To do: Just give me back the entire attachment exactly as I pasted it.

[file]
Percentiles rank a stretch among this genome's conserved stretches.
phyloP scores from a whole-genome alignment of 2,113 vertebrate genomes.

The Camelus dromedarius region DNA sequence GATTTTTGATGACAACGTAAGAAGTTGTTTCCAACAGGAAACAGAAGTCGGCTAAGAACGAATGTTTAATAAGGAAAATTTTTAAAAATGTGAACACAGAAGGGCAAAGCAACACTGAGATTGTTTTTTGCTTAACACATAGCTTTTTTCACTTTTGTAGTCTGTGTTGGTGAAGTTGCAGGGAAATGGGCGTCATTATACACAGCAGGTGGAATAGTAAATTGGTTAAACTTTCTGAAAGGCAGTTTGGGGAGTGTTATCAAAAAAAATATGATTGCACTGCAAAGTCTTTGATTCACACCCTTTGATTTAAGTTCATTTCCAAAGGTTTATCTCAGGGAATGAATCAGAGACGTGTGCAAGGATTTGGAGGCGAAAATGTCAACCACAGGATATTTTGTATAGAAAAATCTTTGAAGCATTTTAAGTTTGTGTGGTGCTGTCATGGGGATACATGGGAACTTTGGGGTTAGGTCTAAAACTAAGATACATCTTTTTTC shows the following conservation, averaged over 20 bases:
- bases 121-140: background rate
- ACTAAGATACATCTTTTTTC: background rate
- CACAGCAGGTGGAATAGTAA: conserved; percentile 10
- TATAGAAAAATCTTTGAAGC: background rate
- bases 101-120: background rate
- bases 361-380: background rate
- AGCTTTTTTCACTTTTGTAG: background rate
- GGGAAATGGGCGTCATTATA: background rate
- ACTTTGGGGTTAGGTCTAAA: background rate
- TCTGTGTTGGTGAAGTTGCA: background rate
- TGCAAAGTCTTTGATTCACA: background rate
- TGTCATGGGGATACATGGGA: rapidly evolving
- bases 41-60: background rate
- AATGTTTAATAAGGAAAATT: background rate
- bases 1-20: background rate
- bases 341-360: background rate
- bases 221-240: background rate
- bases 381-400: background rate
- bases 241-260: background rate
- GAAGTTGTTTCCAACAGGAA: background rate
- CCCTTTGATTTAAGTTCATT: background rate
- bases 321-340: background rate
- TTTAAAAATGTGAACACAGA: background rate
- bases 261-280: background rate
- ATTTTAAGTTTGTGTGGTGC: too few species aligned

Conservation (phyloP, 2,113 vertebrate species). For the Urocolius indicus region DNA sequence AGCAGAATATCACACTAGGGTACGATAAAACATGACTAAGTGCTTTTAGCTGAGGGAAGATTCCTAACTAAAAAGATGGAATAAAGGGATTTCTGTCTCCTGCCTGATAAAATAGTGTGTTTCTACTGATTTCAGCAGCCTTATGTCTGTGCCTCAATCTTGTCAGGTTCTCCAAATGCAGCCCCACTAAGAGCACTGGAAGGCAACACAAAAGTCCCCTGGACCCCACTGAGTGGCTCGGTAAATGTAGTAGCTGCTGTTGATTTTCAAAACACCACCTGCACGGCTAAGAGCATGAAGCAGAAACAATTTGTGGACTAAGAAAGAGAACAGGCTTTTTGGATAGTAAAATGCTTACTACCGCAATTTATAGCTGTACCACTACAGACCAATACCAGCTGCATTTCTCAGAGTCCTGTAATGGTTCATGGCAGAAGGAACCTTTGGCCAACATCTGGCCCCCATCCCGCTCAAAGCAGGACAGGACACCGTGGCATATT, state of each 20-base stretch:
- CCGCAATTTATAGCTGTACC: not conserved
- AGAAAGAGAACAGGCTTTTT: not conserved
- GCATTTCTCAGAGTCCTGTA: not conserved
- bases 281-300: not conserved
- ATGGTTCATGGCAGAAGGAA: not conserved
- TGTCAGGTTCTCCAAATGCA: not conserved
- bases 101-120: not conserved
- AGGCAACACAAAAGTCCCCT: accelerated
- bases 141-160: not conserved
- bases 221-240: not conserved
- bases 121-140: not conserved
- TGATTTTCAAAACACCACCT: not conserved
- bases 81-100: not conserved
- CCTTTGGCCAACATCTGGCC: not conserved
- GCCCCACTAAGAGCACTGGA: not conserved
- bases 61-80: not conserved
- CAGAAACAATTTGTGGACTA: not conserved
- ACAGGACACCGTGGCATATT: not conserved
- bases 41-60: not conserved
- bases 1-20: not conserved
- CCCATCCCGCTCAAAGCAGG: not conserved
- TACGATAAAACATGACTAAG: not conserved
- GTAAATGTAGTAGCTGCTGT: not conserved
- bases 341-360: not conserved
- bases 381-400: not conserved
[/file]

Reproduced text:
Percentiles rank a stretch among this genome's conserved stretches.
phyloP scores from a whole-genome alignment of 2,113 vertebrate genomes.

The Camelus dromedarius region DNA sequence GATTTTTGATGACAACGTAAGAAGTTGTTTCCAACAGGAAACAGAAGTCGGCTAAGAACGAATGTTTAATAAGGAAAATTTTTAAAAATGTGAACACAGAAGGGCAAAGCAACACTGAGATTGTTTTTTGCTTAACACATAGCTTTTTTCACTTTTGTAGTCTGTGTTGGTGAAGTTGCAGGGAAATGGGCGTCATTATACACAGCAGGTGGAATAGTAAATTGGTTAAACTTTCTGAAAGGCAGTTTGGGGAGTGTTATCAAAAAAAATATGATTGCACTGCAAAGTCTTTGATTCACACCCTTTGATTTAAGTTCATTTCCAAAGGTTTATCTCAGGGAATGAATCAGAGACGTGTGCAAGGATTTGGAGGCGAAAATGTCAACCACAGGATATTTTGTATAGAAAAATCTTTGAAGCATTTTAAGTTTGTGTGGTGCTGTCATGGGGATACATGGGAACTTTGGGGTTAGGTCTAAAACTAAGATACATCTTTTTTC shows the following conservation, averaged over 20 bases:
- bases 121-140: background rate
- ACTAAGATACATCTTTTTTC: background rate
- CACAGCAGGTGGAATAGTAA: conserved; percentile 10
- TATAGAAAAATCTTTGAAGC: background rate
- bases 101-120: background rate
- bases 361-380: background rate
- AGCTTTTTTCACTTTTGTAG: background rate
- GGGAAATGGGCGTCATTATA: background rate
- ACTTTGGGGTTAGGTCTAAA: background rate
- TCTGTGTTGGTGAAGTTGCA: background rate
- TGCAAAGTCTTTGATTCACA: background rate
- TGTCATGGGGATACATGGGA: rapidly evolving
- bases 41-60: background rate
- AATGTTTAATAAGGAAAATT: background rate
- bases 1-20: background rate
- bases 341-360: background rate
- bases 221-240: background rate
- bases 381-400: background rate
- bases 241-260: background rate
- GAAGTTGTTTCCAACAGGAA: background rate
- CCCTTTGATTTAAGTTCATT: background rate
- bases 321-340: background rate
- TTTAAAAATGTGAACACAGA: background rate
- bases 261-280: background rate
- ATTTTAAGTTTGTGTGGTGC: too few species aligned

Conservation (phyloP, 2,113 vertebrate species). For the Urocolius indicus region DNA sequence AGCAGAATATCACACTAGGGTACGATAAAACATGACTAAGTGCTTTTAGCTGAGGGAAGATTCCTAACTAAAAAGATGGAATAAAGGGATTTCTGTCTCCTGCCTGATAAAATAGTGTGTTTCTACTGATTTCAGCAGCCTTATGTCTGTGCCTCAATCTTGTCAGGTTCTCCAAATGCAGCCCCACTAAGAGCACTGGAAGGCAACACAAAAGTCCCCTGGACCCCACTGAGTGGCTCGGTAAATGTAGTAGCTGCTGTTGATTTTCAAAACACCACCTGCACGGCTAAGAGCATGAAGCAGAAACAATTTGTGGACTAAGAAAGAGAACAGGCTTTTTGGATAGTAAAATGCTTACTACCGCAATTTATAGCTGTACCACTACAGACCAATACCAGCTGCATTTCTCAGAGTCCTGTAATGGTTCATGGCAGAAGGAACCTTTGGCCAACATCTGGCCCCCATCCCGCTCAAAGCAGGACAGGACACCGTGGCATATT, state of each 20-base stretch:
- CCGCAATTTATAGCTGTACC: not conserved
- AGAAAGAGAACAGGCTTTTT: not conserved
- GCATTTCTCAGAGTCCTGTA: not conserved
- bases 281-300: not conserved
- ATGGTTCATGGCAGAAGGAA: not conserved
- TGTCAGGTTCTCCAAATGCA: not conserved
- bases 101-120: not conserved
- AGGCAACACAAAAGTCCCCT: accelerated
- bases 141-160: not conserved
- bases 221-240: not conserved
- bases 121-140: not conserved
- TGATTTTCAAAACACCACCT: not conserved
- bases 81-100: not conserved
- CCTTTGGCCAACATCTGGCC: not conserved
- GCCCCACTAAGAGCACTGGA: not conserved
- bases 61-80: not conserved
- CAGAAACAATTTGTGGACTA: not conserved
- ACAGGACACCGTGGCATATT: not conserved
- bases 41-60: not conserved
- bases 1-20: not conserved
- CCCATCCCGCTCAAAGCAGG: not conserved
- TACGATAAAACATGACTAAG: not conserved
- GTAAATGTAGTAGCTGCTGT: not conserved
- bases 341-360: not conserved
- bases 381-400: not conserved